A United Nations Conference on Trade and Development (UNCTAD) 2015 World Investment Report shows that global foreign direct investment (FDI) inflows declined by 16% to $1,23 trillion in 2014, mostly because of the fragility of the global economy, policy uncertainty for investors and elevated geopolitical risks. Despite the decline, inward FDI flows to developing economies rose by 2% to reach a record high level at $681 billion. Developing countries continued to attract two thirds of the Greenfield (new venture) investments. FDI inflows to Africa remained flat at $54 billion.
IN THE MONEY BY NESBERT RUWO & JOTHAM MAKARUDZE
FDI is defined as the direct investment capital flows in the reporting economy. There should be control or significant degree of influence by the investor on the investee enterprise that is resident in the FDI reporting country. Ownership of 10% or more of the ordinary voting shares is generally used as the criterion for determining the existence of a direct investment relationship.
In 2014, Zimbabwe’s FDI inflows rose by 36,3% to $545 million, which accounts for 1% of Africa’s FDI inflows.
Greenfield investments were $457 million. Africa as a whole received $54 billion in FDI, led by South Africa ($5,7 billion), Mozambique ($4,9 billion), DRC ($5,5 billion) and Nigeria ($4,7 billion). Zambia’s FDI inflows were $2,5 billion.
The key drivers to attracting FDI include investment policy measures geared predominantly towards investment liberalisation, promotion, facilitation, and reduced entry conditions and restrictions. Promotion of investment in sustainable development sectors such as infrastructure, health, education, and environment protection, through public-private sector partnerships will underpin future investment in FDI recipient countries. Given the significant requirements for capital, governments cannot do it alone. In some instances, reformation of the international investment agreements regimes could be used to spur international investors.
Given the shortage of public funds in most developing countries, the obvious solution is to invite greater private sector participation. In public-private partnerships (PPPs), the public and private sectors join forces to design, finance, build, manage or maintain infrastructure projects. Such partnerships can take many forms depending upon the exact risks and responsibilities allocation matrix. They can take the form of service contracts, delegated management contracts, and construction support such as Build-Develop-Operate (BDO), Build-Operate-Transfer (BOT) and Build-Operate-Own (BOO).
The main modes of entry for private participation in infrastructure have been joint ventures, Greenfields through BOT, BOO, Build-Own-Operate-Transfer (BOOT), Design-Build-Finance-Operate (DBFO) and Build-Lease-Transfer (BLT). PPPs have been instrumental in attracting FDIs, especially in the utilities sector within the telecommunications, energy, transport and water and sewerage sub-sectors.
In a vote of confidence on the country’s investment opportunities, Africa’s richest man and investor, Aliko Dangote is set to invest $1,2 billion in three Greenfield Zimbabwean projects. The Zimbabwe Investment Authority announced that it has issued licences to Dangote for a cement manufacturing, coal mining venture and a power plant. Inflows like these are set to encourage other investors to carefully consider Zimbabwe as an investment destination. Dangote’s investment will be a massive investment by any measure — it represents about 13,7% of the Zimbabwe’s GDP and is a significant investment for Dangote Group; Dangote Cement, which contributed 70% of group revenues, made a profit of $0,9 billion in 2014.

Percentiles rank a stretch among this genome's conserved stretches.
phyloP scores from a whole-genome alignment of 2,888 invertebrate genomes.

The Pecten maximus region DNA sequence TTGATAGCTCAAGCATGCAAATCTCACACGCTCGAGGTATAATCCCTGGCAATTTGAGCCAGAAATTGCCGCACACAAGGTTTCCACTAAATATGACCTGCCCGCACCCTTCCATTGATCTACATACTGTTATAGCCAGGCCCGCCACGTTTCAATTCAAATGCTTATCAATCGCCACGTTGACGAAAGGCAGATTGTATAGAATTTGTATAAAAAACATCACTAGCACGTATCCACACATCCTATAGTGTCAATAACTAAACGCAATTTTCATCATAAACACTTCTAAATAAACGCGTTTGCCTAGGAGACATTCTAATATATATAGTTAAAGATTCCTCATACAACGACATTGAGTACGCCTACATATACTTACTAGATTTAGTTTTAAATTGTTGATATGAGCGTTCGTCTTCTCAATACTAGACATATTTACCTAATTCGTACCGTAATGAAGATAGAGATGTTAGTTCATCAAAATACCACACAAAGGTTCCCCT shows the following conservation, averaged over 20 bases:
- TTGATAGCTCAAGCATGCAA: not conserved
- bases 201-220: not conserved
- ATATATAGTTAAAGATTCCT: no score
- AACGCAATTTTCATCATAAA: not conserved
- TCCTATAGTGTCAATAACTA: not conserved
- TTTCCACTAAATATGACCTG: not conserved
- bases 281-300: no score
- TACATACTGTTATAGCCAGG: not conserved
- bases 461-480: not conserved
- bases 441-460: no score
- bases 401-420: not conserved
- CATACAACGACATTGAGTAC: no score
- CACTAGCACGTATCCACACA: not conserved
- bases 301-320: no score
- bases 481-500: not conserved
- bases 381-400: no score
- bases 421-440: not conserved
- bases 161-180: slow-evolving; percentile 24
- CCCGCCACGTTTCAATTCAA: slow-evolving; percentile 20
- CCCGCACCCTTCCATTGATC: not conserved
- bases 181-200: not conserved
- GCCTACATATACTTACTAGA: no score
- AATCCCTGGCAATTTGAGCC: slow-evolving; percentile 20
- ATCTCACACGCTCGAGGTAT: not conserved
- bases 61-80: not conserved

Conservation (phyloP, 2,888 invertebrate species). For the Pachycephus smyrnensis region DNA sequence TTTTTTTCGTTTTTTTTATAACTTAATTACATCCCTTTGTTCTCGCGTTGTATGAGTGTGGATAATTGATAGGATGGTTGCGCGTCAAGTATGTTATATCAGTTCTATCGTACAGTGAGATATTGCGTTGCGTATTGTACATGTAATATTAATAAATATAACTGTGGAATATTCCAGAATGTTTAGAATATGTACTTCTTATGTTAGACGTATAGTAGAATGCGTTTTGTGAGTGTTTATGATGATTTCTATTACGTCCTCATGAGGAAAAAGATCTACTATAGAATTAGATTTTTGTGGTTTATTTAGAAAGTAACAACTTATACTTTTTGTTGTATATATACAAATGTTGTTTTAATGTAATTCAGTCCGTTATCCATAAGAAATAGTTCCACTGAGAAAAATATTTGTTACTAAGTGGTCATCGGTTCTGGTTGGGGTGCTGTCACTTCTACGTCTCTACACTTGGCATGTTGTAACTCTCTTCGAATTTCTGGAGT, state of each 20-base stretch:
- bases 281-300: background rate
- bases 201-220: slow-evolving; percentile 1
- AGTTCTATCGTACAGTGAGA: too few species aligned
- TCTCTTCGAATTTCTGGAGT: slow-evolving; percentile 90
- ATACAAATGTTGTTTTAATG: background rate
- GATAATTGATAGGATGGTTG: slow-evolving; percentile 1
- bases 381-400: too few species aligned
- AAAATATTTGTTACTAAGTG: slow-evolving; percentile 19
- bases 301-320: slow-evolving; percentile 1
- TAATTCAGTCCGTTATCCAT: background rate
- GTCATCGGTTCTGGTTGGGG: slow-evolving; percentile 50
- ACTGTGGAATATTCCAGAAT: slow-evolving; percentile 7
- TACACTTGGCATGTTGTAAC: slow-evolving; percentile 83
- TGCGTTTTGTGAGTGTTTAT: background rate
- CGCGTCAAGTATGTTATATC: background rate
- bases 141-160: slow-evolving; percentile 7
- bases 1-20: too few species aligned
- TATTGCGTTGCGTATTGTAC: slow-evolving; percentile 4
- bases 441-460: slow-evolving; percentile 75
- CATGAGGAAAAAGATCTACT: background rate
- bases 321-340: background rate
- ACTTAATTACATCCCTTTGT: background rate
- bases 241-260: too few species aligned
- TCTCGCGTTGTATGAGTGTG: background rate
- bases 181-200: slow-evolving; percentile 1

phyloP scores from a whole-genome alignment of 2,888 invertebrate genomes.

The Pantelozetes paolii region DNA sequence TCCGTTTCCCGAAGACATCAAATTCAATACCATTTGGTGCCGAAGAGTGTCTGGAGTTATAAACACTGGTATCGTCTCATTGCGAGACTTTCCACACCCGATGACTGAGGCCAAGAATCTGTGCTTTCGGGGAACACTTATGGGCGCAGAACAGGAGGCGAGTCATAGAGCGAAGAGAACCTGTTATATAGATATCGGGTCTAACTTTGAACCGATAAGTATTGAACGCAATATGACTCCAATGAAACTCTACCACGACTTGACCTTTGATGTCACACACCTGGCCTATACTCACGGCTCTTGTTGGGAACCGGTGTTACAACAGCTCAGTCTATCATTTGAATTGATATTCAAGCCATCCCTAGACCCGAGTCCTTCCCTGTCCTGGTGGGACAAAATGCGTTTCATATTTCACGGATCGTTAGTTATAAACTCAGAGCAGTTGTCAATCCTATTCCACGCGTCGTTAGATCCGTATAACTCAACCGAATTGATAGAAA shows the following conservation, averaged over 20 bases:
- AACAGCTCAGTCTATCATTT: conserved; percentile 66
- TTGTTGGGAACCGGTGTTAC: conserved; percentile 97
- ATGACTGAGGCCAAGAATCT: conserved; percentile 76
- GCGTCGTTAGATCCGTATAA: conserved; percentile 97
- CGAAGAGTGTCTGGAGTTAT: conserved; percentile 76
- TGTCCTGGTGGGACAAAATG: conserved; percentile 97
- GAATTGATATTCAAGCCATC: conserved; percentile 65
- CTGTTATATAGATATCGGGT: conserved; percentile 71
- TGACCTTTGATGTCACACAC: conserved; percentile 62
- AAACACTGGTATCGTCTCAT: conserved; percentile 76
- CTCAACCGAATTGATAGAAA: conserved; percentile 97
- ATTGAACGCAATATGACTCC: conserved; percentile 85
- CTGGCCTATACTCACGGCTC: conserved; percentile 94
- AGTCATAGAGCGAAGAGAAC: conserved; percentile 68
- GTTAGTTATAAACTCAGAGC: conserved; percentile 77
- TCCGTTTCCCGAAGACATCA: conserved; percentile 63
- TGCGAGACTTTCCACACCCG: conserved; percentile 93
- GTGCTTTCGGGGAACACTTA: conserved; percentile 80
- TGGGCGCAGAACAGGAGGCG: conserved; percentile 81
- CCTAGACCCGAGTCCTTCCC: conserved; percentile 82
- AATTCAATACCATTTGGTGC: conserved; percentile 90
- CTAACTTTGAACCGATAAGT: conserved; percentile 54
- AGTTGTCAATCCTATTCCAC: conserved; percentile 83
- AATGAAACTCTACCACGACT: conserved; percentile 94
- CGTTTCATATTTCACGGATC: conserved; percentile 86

Empirical evidence shows that in order to compete with other countries in attracting more FDI, a country should make its investment climate significantly better and conducive to foreign players. This requires considering firm-specific motivations, productive efficiencies as well as addressing infrastructure bottlenecks. While this could be seen as a chicken-and-egg scenario for the country, our view is that the PPP model could be used to address infrastructure bottlenecks which will go a long way towards attracting FDI. There are a lot more positives that can be harnessed in marketing the country — an educated populace, strong work ethic, and natural resources (minerals, arable land and generally good climate).
In our experience, we see that FDI and portfolio investment capital tend to follow strong institutional and governance structures. There is evidence that the unpredictability of laws, regulations and policies, excessive regulatory burden, government instability and lack of commitment play a major role in deterring FDI. Investments like the proposed Dangote $1,2 billion into Zimbabwe may not be forthcoming if the country does not have an honest and critical look at the deterrents of FDI.
The World Bank’s Doing Business Report 2016 said Zimbabwe’s business reforms on getting credit and protecting minority investors helped in making doing business in the country easier. The country was ranked 155 out of 189 countries, slightly down from the revised 153 in 2013. The ranking was dragged down by low rankings in the areas of starting a business, constructions permits, availability of electricity, and enforceability of contracts. There is scope to change the view of international investors on the country.
Nesbert Ruwo (CFA) and Jotham Makarudze (CFA) are investment professionals based in South Africa. They can be contacted on email@example.com